Negotiating Consumer Proposals - What Your Creditors Expect
One of these is a consumer proposal, which is a legally binding agreement between you and your creditors.
It’s a way for you to formally negotiate new terms and come to an arrangement that makes it easier for you to repay your debts.
In most cases, consumer proposals are designed to help you reduce debt repayments by only paying a percentage of what you owe.
This is why they’re used by people who don’t have the means to repay the total sum of their debts.
A consumer proposal helps you pay what you can afford while avoiding bankruptcy at the same time.
Need Help Reviewing Your Financial Situation?
Contact a Licensed Trustee for a Free Debt Relief Evaluation
The process by which you file a consumer proposal hinges on one key aspect: negotiating with your creditors.
If they don’t agree with what you’re putting forward, your proposal will be denied, and you’re back to square one.
This is an issue for multiple reasons.
Firstly, you still pay the admin fees for the consumer proposal, meaning you lose money.
Secondly, you still have to find a way to repay all of your debts.
Thirdly, your only option after this is to go bankrupt, which nobody should ever want.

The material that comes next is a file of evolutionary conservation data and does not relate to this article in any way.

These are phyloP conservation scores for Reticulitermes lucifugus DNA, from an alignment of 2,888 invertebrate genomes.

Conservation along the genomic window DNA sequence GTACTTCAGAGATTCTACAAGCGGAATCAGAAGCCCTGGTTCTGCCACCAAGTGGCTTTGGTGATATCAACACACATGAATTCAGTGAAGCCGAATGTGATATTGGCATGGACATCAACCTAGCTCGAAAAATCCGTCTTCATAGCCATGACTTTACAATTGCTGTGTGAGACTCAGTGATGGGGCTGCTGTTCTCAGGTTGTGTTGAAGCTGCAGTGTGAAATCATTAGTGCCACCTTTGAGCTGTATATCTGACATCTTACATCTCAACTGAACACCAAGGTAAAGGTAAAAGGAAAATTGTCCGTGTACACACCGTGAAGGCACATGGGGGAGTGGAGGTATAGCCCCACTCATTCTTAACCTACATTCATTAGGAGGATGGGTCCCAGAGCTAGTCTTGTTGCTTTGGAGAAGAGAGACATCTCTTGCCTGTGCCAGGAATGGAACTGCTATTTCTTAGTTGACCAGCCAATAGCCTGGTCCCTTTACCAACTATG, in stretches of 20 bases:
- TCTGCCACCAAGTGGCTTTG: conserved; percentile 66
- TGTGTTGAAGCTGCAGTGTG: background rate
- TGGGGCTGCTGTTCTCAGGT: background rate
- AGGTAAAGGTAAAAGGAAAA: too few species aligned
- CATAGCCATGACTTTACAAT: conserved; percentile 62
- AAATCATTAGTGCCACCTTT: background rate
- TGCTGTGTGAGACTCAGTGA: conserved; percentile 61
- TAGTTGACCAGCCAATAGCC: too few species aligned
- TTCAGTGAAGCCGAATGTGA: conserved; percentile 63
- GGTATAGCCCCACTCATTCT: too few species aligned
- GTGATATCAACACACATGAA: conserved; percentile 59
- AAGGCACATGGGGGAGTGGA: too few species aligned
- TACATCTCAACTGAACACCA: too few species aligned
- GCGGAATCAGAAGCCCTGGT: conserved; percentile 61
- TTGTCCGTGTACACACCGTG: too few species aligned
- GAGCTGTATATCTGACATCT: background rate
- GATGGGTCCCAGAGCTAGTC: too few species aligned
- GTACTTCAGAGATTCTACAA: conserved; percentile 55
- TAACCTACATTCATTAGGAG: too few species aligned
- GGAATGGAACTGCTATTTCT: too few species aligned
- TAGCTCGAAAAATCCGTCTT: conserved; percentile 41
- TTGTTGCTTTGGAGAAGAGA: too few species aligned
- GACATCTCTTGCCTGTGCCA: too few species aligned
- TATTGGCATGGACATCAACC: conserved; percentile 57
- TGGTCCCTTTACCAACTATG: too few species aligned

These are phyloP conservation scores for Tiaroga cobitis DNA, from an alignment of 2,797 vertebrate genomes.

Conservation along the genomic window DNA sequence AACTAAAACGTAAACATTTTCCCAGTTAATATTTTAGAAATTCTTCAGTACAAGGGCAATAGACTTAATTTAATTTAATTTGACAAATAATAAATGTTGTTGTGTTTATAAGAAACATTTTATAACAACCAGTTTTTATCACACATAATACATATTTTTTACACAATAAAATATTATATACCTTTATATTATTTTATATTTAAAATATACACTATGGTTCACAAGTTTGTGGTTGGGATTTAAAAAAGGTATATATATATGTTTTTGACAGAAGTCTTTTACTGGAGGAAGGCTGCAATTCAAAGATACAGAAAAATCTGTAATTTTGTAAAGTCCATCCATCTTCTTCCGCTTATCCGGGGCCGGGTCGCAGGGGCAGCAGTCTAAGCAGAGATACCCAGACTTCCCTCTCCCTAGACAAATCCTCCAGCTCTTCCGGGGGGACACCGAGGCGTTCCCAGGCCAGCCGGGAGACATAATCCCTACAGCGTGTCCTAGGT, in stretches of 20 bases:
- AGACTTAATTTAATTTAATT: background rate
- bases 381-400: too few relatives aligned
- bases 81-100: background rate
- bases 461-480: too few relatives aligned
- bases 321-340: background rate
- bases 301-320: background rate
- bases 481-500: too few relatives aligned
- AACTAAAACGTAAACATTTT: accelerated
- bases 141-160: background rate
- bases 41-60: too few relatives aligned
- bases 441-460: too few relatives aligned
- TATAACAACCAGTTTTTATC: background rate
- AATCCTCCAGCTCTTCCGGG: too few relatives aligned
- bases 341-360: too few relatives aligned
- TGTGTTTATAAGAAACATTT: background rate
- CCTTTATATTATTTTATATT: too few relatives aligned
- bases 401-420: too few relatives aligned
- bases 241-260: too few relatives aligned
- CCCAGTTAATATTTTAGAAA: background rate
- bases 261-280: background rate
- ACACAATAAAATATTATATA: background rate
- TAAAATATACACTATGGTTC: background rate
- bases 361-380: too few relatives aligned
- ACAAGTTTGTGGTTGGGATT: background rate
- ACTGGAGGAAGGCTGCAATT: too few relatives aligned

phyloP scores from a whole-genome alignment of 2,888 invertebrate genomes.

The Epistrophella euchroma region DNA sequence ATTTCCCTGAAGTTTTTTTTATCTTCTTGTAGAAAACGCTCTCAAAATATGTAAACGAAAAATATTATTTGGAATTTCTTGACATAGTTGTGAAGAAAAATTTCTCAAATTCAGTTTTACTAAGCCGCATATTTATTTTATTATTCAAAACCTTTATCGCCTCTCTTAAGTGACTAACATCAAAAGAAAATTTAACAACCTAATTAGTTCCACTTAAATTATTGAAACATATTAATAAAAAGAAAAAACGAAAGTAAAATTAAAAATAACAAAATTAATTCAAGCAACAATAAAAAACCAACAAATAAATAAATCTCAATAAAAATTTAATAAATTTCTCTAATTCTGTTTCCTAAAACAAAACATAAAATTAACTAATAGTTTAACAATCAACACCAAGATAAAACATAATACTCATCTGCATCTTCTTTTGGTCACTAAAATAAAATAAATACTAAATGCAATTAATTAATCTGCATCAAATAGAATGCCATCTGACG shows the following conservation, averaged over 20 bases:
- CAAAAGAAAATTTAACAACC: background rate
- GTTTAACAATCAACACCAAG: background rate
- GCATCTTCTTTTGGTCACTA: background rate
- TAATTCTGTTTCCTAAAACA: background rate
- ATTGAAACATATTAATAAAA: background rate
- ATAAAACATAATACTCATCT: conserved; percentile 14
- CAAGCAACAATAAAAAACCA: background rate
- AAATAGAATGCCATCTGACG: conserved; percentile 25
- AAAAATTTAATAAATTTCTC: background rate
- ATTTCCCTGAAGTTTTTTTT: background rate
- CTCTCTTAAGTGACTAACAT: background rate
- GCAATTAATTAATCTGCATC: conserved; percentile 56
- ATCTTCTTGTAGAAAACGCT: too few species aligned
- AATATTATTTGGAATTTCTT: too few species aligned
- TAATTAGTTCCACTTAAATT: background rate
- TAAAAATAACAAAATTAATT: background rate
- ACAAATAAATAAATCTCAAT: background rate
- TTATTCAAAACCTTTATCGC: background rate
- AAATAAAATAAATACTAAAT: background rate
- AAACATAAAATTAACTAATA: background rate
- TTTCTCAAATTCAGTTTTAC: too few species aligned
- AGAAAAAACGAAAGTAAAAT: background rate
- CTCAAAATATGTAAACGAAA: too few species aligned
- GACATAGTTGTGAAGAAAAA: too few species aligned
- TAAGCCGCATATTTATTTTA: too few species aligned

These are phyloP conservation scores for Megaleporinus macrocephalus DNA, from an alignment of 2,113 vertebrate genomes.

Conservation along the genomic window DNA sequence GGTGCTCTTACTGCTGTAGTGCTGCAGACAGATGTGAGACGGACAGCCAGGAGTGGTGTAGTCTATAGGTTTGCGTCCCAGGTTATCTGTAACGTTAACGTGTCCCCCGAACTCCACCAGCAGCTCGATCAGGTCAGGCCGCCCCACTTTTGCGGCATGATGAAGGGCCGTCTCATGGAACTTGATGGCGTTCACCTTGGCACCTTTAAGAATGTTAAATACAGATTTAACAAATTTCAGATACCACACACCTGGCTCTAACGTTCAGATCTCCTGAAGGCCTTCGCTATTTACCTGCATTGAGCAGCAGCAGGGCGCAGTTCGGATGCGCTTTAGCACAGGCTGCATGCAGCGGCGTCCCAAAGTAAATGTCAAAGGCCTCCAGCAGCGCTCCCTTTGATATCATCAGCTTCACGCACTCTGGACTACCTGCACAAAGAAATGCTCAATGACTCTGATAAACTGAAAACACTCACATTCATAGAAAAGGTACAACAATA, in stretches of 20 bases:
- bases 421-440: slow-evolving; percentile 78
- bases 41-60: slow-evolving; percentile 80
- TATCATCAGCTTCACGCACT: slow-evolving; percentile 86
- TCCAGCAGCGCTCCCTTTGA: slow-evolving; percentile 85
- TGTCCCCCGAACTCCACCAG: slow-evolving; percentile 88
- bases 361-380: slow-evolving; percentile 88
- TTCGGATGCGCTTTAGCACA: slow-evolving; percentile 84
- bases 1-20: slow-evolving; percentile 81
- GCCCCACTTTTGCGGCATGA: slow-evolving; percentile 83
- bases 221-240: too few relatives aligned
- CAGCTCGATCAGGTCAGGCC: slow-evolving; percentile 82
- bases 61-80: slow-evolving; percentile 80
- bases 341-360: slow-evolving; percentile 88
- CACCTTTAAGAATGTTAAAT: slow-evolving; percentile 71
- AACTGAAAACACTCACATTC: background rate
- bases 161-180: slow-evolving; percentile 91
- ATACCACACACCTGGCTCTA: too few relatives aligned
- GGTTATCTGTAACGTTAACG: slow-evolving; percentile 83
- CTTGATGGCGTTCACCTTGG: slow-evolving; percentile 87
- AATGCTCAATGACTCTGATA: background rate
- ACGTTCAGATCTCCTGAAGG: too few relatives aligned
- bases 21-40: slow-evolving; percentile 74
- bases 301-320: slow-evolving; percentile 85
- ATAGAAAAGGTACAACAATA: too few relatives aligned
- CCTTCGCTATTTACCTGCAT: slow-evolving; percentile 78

So, you need to negotiate your consumer proposal as effectively as possible, ensuring that it gets approved by your creditors.
Here are some key things to know regarding the process:
How much should you offer to pay?
Essentially, the entire negotiation hinges on the answer to this question.
After all, your creditors are only interested in what you’re offering them.
If they feel like you’re trying to withhold money, they won’t vote in favour.
This begs the question: how much should you offer?
Well, there are a couple of main things to consider when negotiating consumer proposals:
- How much money would your creditors receive if you went bankrupt?
- How much can you conceivably afford to pay them?
Now, when you file a consumer proposal, you will have to hire a Licensed Insolvency Trustee (LIT).